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Dev Psychobiol. 2006 Dec;48(8):633-43.

Fetal programming of temperamental negative affectivity among children born healthy at term.

Author information

1
Department of Psychology, University of Helsinki, P.O. Box 9, 00014, University of Helsinki, Helsinki, Finland.

Abstract

The fetal programming hypothesis suggests that an adverse in utero environment, reflected in small body size at birth, has life-long effects on different physiological systems that may affect both health and behavior. We explored whether fetal growth was associated with biologically based temperamental outcomes (negative affectivity scales, the CBQ) among 5(1/2)-year-old children (n = 416) born healthy at term (gestational weeks 37-42). In line with the hypotheses, small body size at birth (thinness measured by ponderal index, kg/m(3)) was related to increased negative affectivity and its subscales: anger-, discomfort-, and sadness-proneness in childhood. Longer length at birth was predictive of higher levels of child anger- and sadness-proneness. Length of gestation moderated the associations of weight and length at birth with negative affectivity. The results suggest that the biological basis of temperament may be subjected to antenatal environmental influences, and that the mechanisms, proposed to be related to fetal glucocorticoid environment, may operate even within the normal range of term birth.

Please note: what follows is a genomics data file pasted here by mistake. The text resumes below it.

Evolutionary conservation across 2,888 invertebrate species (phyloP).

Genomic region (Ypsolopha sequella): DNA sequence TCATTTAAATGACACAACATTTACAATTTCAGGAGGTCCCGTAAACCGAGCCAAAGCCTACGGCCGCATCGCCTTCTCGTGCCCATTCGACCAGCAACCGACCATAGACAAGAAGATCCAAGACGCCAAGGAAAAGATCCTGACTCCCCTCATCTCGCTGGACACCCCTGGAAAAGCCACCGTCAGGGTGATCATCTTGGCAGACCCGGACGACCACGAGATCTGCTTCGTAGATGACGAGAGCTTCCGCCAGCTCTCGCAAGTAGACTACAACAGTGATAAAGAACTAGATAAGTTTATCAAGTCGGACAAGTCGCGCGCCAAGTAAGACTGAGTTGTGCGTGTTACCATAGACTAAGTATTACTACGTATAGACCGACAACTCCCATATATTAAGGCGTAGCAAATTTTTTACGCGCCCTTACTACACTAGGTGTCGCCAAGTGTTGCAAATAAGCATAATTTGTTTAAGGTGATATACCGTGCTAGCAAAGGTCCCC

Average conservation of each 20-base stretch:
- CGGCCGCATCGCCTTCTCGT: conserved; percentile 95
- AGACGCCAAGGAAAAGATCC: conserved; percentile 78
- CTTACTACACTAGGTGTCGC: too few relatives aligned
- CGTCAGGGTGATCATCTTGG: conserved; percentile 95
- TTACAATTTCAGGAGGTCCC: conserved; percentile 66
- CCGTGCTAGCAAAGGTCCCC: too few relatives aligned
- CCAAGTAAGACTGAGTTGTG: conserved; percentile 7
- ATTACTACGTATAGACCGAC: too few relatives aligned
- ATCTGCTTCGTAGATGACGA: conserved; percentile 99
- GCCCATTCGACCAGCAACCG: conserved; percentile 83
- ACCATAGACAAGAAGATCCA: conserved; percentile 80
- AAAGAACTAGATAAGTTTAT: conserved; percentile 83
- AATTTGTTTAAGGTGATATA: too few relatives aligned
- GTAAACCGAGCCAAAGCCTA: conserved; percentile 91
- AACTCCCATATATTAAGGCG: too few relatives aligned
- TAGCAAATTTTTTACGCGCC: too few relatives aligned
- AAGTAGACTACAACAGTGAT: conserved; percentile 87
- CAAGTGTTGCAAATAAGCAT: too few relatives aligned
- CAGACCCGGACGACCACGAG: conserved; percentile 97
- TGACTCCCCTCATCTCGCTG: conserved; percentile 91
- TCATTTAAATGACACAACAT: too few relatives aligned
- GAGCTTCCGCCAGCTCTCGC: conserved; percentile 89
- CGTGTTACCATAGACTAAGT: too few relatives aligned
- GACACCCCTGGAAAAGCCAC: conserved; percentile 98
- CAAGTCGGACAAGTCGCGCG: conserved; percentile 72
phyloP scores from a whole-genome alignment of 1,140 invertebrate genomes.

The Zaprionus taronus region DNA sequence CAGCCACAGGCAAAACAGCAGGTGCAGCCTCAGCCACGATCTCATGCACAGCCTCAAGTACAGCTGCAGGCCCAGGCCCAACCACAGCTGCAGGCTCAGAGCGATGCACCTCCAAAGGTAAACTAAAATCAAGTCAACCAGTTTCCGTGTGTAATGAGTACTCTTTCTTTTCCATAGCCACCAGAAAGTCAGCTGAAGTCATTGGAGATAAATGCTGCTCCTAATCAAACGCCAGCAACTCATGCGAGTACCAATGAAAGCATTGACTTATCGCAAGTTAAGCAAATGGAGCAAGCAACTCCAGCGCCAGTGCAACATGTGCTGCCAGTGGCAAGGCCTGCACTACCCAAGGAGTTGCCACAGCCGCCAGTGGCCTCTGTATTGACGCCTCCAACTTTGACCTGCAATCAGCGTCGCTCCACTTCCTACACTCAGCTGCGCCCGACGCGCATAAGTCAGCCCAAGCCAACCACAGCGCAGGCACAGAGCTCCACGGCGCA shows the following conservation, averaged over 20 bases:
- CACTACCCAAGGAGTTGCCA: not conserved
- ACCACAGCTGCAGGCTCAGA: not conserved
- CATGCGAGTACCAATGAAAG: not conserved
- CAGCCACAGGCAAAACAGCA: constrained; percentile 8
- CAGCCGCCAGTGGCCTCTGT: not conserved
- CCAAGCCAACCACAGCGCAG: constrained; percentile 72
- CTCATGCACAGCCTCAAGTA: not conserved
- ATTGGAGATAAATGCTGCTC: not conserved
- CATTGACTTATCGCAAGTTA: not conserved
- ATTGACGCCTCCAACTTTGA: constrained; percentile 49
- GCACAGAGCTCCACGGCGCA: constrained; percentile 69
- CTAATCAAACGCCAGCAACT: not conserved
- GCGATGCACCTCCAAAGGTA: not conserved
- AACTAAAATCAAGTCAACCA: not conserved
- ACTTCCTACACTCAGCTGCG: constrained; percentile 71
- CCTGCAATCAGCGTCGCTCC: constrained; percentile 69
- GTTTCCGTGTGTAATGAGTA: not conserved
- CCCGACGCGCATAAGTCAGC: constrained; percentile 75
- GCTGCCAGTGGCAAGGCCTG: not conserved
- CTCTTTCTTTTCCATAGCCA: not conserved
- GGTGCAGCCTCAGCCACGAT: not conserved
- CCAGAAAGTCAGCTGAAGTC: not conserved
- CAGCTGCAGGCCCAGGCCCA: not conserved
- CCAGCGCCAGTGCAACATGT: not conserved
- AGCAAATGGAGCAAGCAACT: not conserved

PMID:
17111398
DOI:
10.1002/dev.20153
[Indexed for MEDLINE]

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